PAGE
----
Intelligencer Journal/Lancaster New Era
Small games, big headaches
Paperwork aplenty in wake of changes BY KAREN SHUEY, Staff Writer
After years of trying to convince the state Legislature to raise the prize limits on small games of chance, groups have gotten their wish.
But at a price.
Under new laws passed last year, veterans posts, fraternal clubs and fire companies operating games such as raffles and punch cards under the Local Option Small Games of Chance Act are finding themselves buried under a mountain of paperwork.
"The Legislature created this monster, and they gave no thought at all to all the hoops we have to go through to comply," said John Zagorski, past commander and treasurer of the Lititz Springs Veterans of Foreign Wars.
He isn't the only one complaining.
Veterans and fraternal groups made so much noise about the new regulations that Gov. Tom Corbett decided earlier this month to postpone the starting date for monthly, detailed gambling reports for a year -- until February 2014.
Zagorski said the new law, officially called Act 2 of 2012, is "a mess" and needs to be reworked.
Jim Vollrath, an American Legion official at Post 34 in Lancaster, said Corbett's decision to delay the new reporting requirement was a good one.
"I think the legislators who came up with the bill weren't really sure what they wanted, so that created confusion on our part," he said.
In the past, clubs were fined for not having financial records available when enforcement officials would drop in unannounced. The new law has put pressure on club members to provide more details on a monthly basis about their revenue and donations.
The issue is a big one for members of private clubs -- and the organizations they contribute to -- in nearly every corner of Lancaster County. For instance, the Lititz Springs VFW in 2012 handed out more than $184,000 to the community. The money helps wounded and aged veterans, as well as fire companies and police departments that need equipment; it puts uniforms on the backs of Little Leaguers and supplies tents for Boy Scouts and Girl Scouts.
The legislation, Vollrath said, was a step in the right direction on at least one issue.
The new law has increased daily prize limits from $500 to $1,000; weekly limits from $5,000 to $25,000; and raffle limits from $5,000 to $10,000 during a calendar month.
The law also allows clubs to keep 30 percent of the gaming profits. Previous law required all proceeds from small games of chance to be donated.
But Zagorski said legislators should let clubs take more than that, arguing that 30 percent doesn't give clubs enough money to pay for utilities, rent, taxes and insurance.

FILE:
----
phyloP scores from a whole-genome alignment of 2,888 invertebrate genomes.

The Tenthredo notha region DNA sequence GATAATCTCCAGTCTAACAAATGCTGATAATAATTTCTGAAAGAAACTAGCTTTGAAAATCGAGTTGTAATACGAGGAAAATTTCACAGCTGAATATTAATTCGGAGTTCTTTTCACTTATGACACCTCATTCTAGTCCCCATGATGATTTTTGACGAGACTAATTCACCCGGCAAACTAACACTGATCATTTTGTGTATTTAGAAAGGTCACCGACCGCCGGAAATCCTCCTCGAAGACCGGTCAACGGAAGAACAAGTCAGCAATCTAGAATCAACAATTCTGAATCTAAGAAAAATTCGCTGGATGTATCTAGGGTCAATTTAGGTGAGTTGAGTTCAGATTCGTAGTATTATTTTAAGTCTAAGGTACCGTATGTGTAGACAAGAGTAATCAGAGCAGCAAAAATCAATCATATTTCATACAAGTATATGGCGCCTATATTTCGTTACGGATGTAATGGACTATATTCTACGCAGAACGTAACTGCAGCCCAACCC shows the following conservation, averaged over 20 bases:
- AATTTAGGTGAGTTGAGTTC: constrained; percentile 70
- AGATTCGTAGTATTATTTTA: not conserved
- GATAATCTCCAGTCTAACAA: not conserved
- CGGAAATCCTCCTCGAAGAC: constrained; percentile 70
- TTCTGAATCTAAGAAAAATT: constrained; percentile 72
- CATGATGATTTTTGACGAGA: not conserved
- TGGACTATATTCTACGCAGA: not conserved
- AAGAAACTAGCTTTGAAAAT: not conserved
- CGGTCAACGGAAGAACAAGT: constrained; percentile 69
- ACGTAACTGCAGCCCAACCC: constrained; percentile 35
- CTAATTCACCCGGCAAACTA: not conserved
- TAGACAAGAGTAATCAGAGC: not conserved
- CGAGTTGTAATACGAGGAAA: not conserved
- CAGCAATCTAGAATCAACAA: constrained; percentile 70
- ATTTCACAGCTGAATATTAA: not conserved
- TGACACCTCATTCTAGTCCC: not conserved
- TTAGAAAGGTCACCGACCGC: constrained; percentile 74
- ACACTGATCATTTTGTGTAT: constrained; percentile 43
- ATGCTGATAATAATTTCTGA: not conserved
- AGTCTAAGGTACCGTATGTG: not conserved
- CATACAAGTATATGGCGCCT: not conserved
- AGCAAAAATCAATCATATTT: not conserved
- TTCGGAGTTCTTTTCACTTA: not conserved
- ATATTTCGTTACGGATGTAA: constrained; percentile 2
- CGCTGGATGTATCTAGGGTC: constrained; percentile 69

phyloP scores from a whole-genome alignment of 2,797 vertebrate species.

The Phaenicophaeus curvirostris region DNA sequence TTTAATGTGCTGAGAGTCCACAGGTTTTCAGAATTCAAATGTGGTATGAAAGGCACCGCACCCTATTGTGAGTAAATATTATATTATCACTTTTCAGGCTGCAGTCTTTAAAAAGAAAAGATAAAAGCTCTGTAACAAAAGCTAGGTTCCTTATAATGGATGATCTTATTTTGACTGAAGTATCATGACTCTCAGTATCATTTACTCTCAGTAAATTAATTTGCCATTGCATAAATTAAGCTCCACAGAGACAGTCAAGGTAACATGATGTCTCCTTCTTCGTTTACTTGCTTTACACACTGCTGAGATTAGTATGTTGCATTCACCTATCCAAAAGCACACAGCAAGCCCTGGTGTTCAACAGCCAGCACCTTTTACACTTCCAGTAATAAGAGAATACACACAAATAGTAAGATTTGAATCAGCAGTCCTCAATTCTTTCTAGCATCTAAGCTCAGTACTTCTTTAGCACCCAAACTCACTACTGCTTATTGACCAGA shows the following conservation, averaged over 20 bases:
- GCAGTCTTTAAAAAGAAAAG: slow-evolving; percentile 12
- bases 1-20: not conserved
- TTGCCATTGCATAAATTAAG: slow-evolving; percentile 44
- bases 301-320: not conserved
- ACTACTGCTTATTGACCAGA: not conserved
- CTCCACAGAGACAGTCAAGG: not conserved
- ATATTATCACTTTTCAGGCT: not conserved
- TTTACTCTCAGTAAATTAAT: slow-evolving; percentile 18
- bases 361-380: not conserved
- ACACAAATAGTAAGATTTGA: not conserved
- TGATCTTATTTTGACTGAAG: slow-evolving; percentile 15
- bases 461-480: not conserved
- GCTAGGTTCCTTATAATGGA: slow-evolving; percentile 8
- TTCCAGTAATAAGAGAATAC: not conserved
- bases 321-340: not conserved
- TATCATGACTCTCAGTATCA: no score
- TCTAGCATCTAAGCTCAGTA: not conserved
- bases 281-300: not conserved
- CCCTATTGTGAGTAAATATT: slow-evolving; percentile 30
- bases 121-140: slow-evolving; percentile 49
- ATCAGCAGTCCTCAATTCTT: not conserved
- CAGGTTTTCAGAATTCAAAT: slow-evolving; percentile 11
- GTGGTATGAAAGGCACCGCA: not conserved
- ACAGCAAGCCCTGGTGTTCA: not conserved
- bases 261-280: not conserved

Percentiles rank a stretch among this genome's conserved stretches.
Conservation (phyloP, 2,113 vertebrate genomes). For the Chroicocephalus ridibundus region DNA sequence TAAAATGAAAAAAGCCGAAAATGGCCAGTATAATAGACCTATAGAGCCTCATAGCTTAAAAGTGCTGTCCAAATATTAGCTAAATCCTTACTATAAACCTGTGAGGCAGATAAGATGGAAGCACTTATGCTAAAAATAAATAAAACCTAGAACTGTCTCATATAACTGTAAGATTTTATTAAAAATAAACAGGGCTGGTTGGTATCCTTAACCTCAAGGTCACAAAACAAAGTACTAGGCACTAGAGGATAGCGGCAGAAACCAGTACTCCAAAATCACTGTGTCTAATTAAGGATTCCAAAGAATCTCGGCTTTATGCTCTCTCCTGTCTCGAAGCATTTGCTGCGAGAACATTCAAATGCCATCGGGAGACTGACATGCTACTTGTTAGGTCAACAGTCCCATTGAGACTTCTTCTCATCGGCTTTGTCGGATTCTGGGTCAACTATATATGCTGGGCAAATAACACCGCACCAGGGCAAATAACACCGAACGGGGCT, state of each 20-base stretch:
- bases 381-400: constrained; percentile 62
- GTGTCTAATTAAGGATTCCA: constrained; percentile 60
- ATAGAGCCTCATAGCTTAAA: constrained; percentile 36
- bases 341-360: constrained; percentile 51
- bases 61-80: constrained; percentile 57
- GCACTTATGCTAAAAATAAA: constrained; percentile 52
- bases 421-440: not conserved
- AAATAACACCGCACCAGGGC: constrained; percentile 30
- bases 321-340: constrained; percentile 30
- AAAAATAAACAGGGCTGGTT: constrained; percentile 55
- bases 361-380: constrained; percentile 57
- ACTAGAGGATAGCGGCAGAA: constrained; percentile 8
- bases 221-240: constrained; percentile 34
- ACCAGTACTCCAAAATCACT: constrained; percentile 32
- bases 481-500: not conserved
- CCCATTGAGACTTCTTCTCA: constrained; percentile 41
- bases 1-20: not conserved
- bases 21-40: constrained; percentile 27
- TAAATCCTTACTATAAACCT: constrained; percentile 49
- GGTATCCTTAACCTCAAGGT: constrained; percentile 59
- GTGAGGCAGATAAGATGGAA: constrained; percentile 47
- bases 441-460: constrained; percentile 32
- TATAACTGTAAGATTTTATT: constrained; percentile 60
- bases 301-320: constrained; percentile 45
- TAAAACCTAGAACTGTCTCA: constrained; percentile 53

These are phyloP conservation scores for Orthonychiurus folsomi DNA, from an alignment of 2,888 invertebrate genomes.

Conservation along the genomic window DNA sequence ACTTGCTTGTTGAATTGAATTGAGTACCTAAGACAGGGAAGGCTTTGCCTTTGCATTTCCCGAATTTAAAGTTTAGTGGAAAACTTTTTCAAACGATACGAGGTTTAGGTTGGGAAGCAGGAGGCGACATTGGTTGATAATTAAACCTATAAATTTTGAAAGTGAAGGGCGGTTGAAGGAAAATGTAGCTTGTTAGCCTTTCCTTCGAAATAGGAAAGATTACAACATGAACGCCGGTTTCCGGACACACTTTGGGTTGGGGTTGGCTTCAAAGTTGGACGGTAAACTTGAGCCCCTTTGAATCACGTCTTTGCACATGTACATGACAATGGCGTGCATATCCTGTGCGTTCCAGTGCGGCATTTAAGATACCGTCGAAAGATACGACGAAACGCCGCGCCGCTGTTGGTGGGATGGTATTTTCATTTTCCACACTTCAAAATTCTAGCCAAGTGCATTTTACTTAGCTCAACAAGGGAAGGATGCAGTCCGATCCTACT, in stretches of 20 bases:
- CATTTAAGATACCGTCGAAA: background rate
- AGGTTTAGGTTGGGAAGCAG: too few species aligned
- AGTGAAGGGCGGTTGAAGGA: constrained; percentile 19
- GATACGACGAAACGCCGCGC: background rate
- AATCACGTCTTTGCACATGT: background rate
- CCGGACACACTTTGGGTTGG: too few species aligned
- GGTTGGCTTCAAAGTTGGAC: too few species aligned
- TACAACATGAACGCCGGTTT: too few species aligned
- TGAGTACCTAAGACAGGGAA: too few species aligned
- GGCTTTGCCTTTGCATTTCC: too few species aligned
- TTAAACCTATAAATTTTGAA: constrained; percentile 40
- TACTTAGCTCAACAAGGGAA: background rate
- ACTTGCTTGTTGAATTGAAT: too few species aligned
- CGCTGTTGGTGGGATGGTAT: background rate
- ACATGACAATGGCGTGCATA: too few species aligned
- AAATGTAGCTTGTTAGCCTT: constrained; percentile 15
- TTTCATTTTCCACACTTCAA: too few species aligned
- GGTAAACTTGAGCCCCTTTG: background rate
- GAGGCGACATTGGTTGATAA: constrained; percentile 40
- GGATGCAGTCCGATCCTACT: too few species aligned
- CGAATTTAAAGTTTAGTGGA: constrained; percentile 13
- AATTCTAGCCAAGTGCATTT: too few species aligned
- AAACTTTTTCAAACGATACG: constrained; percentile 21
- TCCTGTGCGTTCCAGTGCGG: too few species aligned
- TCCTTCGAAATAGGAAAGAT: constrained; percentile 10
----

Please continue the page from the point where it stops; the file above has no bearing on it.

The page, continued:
"If clubs are allowed to keep just 10 percent more of the gaming revenue, it would go a long way," Zagorski said, adding that they can't use the money to pay for food, alcohol or wages.
Nearly all of Lancaster County's Republican legislators -- Sens. Lloyd Smucker and Mike Brubaker and Reps. Ryan Aument, Bryan Cutler, Gordon Denlinger and Dave Hickernell -- voted against the new law, saying they didn't like the expansion of some games of chance and the higher payouts the new law allows.
Sen. Mike Folmer, a Republican, and Rep. Mike Sturla, a Democrat, supported the legislation.
Todd Merlina, enforcement officer supervisor with the Pennsylvania State Police Bureau of Liquor Control Enforcement, which enforces small games of chance laws, also is in favor of the law.
"The privilege of running small games of chance should come with accountability," he said, adding that the new record-keeping regulations are reasonable and long overdue.
The officer, whose regional jurisdiction includes Lancaster County, said it's not unusual to see clubs generate more than $50,000 from games in a single week.
"We're talking about a lot of money here and a pattern of clubs misusing the money," he said.
"Failure to maintain complete and truthful records" is a common violation for which games operators are cited, Merlina said. The next two most cited violations are exceeding the payout limits and improper use of proceeds.
In 2012, 70 organizations statewide were cited, and 63 received warnings for absent or incomplete records.
One club cited for missing records was Fred Barley VFW Post 5667 in Elizabethtown.
The new leader of the post, Donald Kissinger Sr., said maintaining better records might have helped former officials keep finances in order.
"We need a paper trail to make sure the money isn't being misused or misappropriated," he said, explaining that former leaders were failing to stay on top of the bills.
Kissinger, who was brought in to turn things around at the post, says he fully supports the effort to maintain complete records.
"It's better for the club, and for the community, if everyone knows where everything is going," he said. "It might be a little more time, but it needs to be done."